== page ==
The latest excuse from the government for not giving us tax cuts (despite an $8 billion surplus) is the fear of inflation. But do tax cuts really cause inflation?
The short answer is it depends on how you pay for them. Fundamentally, inflation is caused by an increase in the money supply without a corresponding increase in the supply of goods and services. This means prices go up and your money buys less. Therefore tax cuts can be inflationary if the government decides to print a whole bunch of money to pay for them, but no-one is seriously suggesting that.
Every year the government’s tax revenue keeps increasing, which gives them different options for how to use the money. The important point about tax cuts is that they are actually less inflationary than government spending, for a variety of reasons.
Most government spending is on ‘non-traded’ goods and services, which means domestic goods for which there is little competition. Things like electricity, hospital services, tertiary education and local rates have all been key drivers in pushing up inflation, which is why the Reserve Bank has been so concerned about government spending.
By contrast, if you give the same amount of money away as tax cuts then not all of the money will be spent. Some will be saved or invested or used to pay off debt, especially if the top rates of tax are reduced. Compare this to government spending which is, by definition, spent – all 100% of it.
Tax cuts may still stimulate demand, but the flipside is that they can also increase the supply side of the economy at the same time, which reduces inflationary pressure. Lower tax makes it more rewarding for people to enter the workforce and/or work extra hours, more rewarding to invest in new machinery and technology, and reduces wage pressures on firms. All of this helps the economy grow faster and more sustainably.
This is particularly the case with the proposed Australian tax cuts. Both the Liberal and Labour parties are extending the tax-free threshold, with the aim of encouraging women and semi-retired people to enter the workforce.
Core government spending in New Zealand is now $20 billion a year higher than it was on 2000. Therefore it’s surprising to hear Dr Cullen so worried about the impact of even $1 billion of tax cuts, when he has presided over a spend-up of this magnitude.
In short, tax cuts are less inflationary than government spending because they shift spending from the public sector to the private, and individuals tend to use the money in more productive ways than politicians.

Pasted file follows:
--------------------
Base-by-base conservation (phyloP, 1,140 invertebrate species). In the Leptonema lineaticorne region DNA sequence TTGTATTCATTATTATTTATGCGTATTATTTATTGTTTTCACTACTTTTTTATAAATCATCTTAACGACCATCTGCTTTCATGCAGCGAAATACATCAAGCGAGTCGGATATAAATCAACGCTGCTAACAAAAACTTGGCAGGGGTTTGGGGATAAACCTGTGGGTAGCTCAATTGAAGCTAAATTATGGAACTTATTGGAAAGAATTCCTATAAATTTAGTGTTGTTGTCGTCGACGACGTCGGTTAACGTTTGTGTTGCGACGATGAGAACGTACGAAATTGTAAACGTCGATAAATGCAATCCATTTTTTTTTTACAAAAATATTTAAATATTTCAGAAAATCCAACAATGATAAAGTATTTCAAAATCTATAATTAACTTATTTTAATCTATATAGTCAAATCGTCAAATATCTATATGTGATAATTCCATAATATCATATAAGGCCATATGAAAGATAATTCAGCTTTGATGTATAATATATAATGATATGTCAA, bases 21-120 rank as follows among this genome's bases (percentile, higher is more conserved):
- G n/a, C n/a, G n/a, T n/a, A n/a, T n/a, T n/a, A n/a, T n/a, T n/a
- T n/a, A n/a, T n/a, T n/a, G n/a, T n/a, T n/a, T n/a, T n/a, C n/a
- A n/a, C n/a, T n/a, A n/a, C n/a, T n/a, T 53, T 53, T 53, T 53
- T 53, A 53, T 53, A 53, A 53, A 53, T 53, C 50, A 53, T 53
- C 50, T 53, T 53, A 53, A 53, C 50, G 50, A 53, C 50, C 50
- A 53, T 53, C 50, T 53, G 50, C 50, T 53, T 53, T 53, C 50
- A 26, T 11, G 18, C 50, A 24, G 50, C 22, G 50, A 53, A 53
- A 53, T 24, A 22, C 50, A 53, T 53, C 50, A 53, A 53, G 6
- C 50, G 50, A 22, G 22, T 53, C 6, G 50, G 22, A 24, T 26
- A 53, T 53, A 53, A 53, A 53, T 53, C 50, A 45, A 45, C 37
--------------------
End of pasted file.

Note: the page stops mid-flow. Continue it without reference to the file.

It’s worth pointing out here that increasing spending and giving tax cuts (say through extra borrowing) would probably be inflationary, because it would increase the overall money supply. This seems to be the policy of the National Party, and while there are good arguments in favour of this (it is quite sensible to borrow for capital spending rather than using cash) it would be preferable if they took a stronger line on controlling the growth of government spending instead.
This brings us to another myth about tax cuts – that they require cuts in government services. In reality, all you have to do is keep spending at the same level (or even allow small increases) and a massive amount of money soon becomes available for tax cuts.
Here is one example that Labour or National could adopt. Next year the budget has $3 billion set aside for ‘new operating initiatives’, which is likely to involve a big election-year spend-up. Instead of spending it all though, we could cut the top two rates on income tax to 30% (down from 39% and 33%) and lower the middle rate to just 18%. This would mean:
- A person on the average wage ($46,000) would save nearly $1000 a year in tax.
- A boost to New Zealand ’s growth and productivity by encouraging work, investment, saving and paying off debt.
- Lower inflationary pressure.
- It would help us attract workers and compete with Australia.
- And we wouldn’t have to cut a single dollar of government spending.
How about it, guys?